Numerous factors are combining to push gas prices up to a record. Gas hit $4.25 for a gallon of regular gas, according to AAA’s survey Wednesday.
Gas prices were already expected to breach the $4 a gallon mark for the first time since 2008, with or without shots fired or economic sanctions imposed in Eastern Europe.
But prices aren’t likely to fall much whenever they do start to retreat. And Kloza expects they could once again set a record after schools let out and drivers start hitting the road for vacations next month.
“Anything goes from June 20 to Labor Day,” Kloza said.
Here’s what’s behind the record price surge:
Russia is one of the largest oil exporters on the planet. In December it sent nearly 8 million barrels of oil and other petroleum products to global markets, 5 million of them as crude oil.
Very little of that went to the United States. Europe got 60% of the oil and 20% went to China in 2021. But oil is priced on global commodity markets, so the loss of Russian oil affects oil prices around the globe, no matter where it is used.
The concerns about disrupting global markets led western nations to initially exempt Russian oil and natural gas from the sanctions they put in place to protest the invasion.
On Tuesday the United States announced a formal ban on all Russian energy imports. The UK government said it, too, will phase out Russian oil imports by the end of 2022 and explore ways of ending natural gas imports.
One factor keeping oil prices somewhat in check has been the surge of Covid cases, and strict lockdown rules in much of the country. That was a major drag on demand for oil.
But as the Covid surge has started to retreat, the lockdowns are being lifted in major cities such as Shanghai. And more demand without increased supply can only drive up prices.
This is what determines the price of gas
When pandemic-related stay-at-home orders around the world crushed demand for oil in the spring of 2020, oil plunged, briefly trading at negative prices. OPEC and its allies, including Russia, agreed to slash production as a way to support prices. Even when demand returned sooner than expected, they kept production targets low.
US oil companies don’t follow those types of nationally mandated production targets. But they have been reluctant or unable to resume producing oil at pre-pandemic levels amid concerns about the prospect of tougher environmental rules that could cut future demand. Many of those tougher rules have been scaled back or failed to become law.
“The Biden administration is suddenly interested in more drilling, not less,” said Robert McNally, president of consulting firm Rapidan Energy Group. “People are more worried about high oil prices than anything else.”
“They can’t find people, and can’t find equipment,” McNally added. “It’s not like they’re available at a premium price. They’re just not available.”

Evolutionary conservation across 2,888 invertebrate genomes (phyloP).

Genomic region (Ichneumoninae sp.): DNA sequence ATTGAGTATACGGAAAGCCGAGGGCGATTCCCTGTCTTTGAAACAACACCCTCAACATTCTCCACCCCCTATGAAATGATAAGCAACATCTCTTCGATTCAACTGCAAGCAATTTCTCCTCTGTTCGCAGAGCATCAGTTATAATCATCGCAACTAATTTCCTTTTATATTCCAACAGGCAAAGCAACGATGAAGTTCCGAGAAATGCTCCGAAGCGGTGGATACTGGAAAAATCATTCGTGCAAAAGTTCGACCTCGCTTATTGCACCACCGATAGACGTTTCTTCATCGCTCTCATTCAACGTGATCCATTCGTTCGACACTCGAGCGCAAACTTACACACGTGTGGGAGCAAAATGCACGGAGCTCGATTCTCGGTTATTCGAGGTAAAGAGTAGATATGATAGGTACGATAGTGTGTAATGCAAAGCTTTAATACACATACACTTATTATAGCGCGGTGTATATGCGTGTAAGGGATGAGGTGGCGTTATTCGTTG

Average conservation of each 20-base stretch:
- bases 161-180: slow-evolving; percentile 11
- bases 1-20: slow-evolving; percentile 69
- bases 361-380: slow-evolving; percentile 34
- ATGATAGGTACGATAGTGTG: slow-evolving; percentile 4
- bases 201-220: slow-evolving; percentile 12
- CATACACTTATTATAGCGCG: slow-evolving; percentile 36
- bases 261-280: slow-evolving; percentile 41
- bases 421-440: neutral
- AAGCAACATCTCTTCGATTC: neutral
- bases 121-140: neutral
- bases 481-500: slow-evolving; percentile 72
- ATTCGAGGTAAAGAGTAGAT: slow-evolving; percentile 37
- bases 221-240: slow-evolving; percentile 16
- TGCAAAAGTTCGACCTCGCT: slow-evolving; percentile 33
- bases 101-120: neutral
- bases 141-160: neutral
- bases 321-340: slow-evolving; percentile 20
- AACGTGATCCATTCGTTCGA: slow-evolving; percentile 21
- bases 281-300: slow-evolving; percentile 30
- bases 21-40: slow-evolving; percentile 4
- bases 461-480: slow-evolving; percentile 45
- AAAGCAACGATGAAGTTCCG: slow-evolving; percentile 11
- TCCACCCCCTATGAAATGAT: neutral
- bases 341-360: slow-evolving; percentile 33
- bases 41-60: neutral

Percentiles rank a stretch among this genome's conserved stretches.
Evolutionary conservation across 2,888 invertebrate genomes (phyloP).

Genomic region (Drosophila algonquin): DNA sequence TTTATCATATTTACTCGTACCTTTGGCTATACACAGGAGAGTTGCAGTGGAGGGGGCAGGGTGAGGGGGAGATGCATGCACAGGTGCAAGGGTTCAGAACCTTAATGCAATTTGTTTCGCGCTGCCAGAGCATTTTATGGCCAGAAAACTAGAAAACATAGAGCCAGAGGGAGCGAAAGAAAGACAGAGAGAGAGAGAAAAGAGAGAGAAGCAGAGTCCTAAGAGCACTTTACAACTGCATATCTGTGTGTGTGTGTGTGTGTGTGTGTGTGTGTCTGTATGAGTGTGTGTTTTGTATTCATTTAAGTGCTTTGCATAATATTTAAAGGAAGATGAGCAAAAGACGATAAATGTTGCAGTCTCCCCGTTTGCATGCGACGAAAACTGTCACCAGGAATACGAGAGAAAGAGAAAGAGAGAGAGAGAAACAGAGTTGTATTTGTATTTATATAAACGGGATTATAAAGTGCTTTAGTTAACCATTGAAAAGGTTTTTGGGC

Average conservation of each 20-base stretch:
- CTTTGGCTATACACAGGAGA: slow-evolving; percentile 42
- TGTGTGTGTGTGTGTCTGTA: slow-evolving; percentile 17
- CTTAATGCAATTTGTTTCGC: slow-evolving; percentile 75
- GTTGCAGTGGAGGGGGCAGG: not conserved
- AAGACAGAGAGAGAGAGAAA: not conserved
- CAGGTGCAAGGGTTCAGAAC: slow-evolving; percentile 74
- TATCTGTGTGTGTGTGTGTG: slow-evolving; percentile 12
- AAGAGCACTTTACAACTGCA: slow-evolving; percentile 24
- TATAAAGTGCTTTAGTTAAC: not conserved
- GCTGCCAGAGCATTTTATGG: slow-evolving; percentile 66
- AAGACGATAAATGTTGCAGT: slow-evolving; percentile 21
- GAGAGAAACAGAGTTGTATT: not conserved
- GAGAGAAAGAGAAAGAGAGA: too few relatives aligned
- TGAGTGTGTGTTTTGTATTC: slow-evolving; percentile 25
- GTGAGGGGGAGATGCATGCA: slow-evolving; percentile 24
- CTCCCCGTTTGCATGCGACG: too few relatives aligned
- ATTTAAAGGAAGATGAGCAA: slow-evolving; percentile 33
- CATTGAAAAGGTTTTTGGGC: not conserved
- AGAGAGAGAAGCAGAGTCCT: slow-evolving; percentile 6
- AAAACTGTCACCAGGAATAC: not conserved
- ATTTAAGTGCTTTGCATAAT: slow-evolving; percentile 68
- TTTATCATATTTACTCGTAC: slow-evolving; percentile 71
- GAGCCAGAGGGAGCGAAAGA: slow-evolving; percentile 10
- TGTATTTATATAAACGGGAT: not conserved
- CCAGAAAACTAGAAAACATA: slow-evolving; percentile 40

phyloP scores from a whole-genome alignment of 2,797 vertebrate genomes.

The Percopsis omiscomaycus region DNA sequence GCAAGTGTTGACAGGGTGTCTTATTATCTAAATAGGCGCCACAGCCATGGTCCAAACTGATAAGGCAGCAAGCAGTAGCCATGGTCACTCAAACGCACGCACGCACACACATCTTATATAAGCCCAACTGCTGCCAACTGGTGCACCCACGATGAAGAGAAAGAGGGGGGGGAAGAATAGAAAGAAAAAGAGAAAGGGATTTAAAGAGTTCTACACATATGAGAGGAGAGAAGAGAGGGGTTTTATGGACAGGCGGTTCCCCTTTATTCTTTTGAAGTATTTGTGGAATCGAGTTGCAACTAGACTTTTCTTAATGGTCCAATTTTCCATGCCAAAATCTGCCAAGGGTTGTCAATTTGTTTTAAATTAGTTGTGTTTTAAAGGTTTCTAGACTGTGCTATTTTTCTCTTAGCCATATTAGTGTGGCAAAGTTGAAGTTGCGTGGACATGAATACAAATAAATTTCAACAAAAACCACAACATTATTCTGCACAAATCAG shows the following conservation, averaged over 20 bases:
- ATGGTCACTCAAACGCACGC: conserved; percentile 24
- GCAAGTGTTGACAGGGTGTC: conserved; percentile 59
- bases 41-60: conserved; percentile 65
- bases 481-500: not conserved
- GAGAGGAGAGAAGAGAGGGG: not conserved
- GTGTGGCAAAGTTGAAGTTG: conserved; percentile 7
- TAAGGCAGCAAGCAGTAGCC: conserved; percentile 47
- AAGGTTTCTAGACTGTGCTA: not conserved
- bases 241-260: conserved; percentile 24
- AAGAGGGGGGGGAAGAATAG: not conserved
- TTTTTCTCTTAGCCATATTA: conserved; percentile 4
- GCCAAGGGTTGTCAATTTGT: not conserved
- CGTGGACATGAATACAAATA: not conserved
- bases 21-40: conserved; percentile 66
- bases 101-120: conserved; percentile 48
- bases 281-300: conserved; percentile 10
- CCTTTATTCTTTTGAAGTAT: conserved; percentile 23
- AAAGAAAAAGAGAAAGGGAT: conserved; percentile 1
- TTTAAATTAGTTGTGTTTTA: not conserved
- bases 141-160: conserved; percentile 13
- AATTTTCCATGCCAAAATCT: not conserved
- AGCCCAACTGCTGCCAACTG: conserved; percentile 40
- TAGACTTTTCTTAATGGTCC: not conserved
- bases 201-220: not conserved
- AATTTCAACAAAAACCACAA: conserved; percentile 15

Oil stocks have generally lagged the broader market over the last two years, at least until the recent run-up in prices. Oil company executives wanted to redirect cash to buying back stock and other ways to help their share price rather than increase production.
“Oil and gas companies do not want to drill more,” said Pavel Molchanov, an analyst at Raymond James. “They are under pressure from the financial community to pay more dividends, to do more share buybacks instead of the proverbial ‘drill baby drill,’ which is the way they would have done things 10 years ago. Corporate strategy has fundamentally changed.”
One of the starkest examples: ExxonMobil
(XOM) last month announced first quarter profits of $8.8 billion, more than triple the level of a year ago when excluding special items. It also announced a $30 billion share repurchase plan, far more than the $21 billion to $24 billion it expects to spend on all capital investment, including searching for new oil.
Not only is oil production lagging behind pre-pandemic levels, there’s also less US refining capacity. Today, about 1 million fewer barrels of oil a day are available to be broken into gasoline, diesel, jet fuel and other petroleum-based products.
State and federal environmental rules are prompting some refineries to switch from oil to lower carbon renewable fuels. And some companies are closing older refineries rather than invest the money it would cost to retool to keep them operating, especially with massive new refineries set to open overseas in Asia, the Middle East and Africa in 2023.
And major US refineries have yet to return to full operation after two were damaged by hurricanes last year and another by an explosion.
“Economics mandate you make more jet and diesel fuel to the detriment of gasoline,” said Kloza.
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The US economy had record job growth in 2021, and while those gains have slowed, they remain historically strong. Demand is getting another boost as the many employees who have been working from home for much of the last two years return to the office.
The start of the summer travel season on Memorial Day weekend is likely to spark the typical annual increases in demand for gas and jet fuel. US airlines all report very strong bookings for summer travel, even with airfares climbing above pre-pandemic levels.
The end of the Omicron surge and the removal of many Covid restrictions is encouraging people to get out of the house for more shopping, entertainment and travel well. US trips in passenger vehicles have increased 25% since the beginning of this year, according to the mobility research firm Inrix.
There may not be quite as much commuting as before the pandemic. Many who plan to return to the office will be there only three or four days a week, rather than five. The total number of jobs is still slightly below 2019 levels.
“Even before Ukraine, I was expecting to break the record,” Kloza said. “Now it’s a question of how much we break the record by.”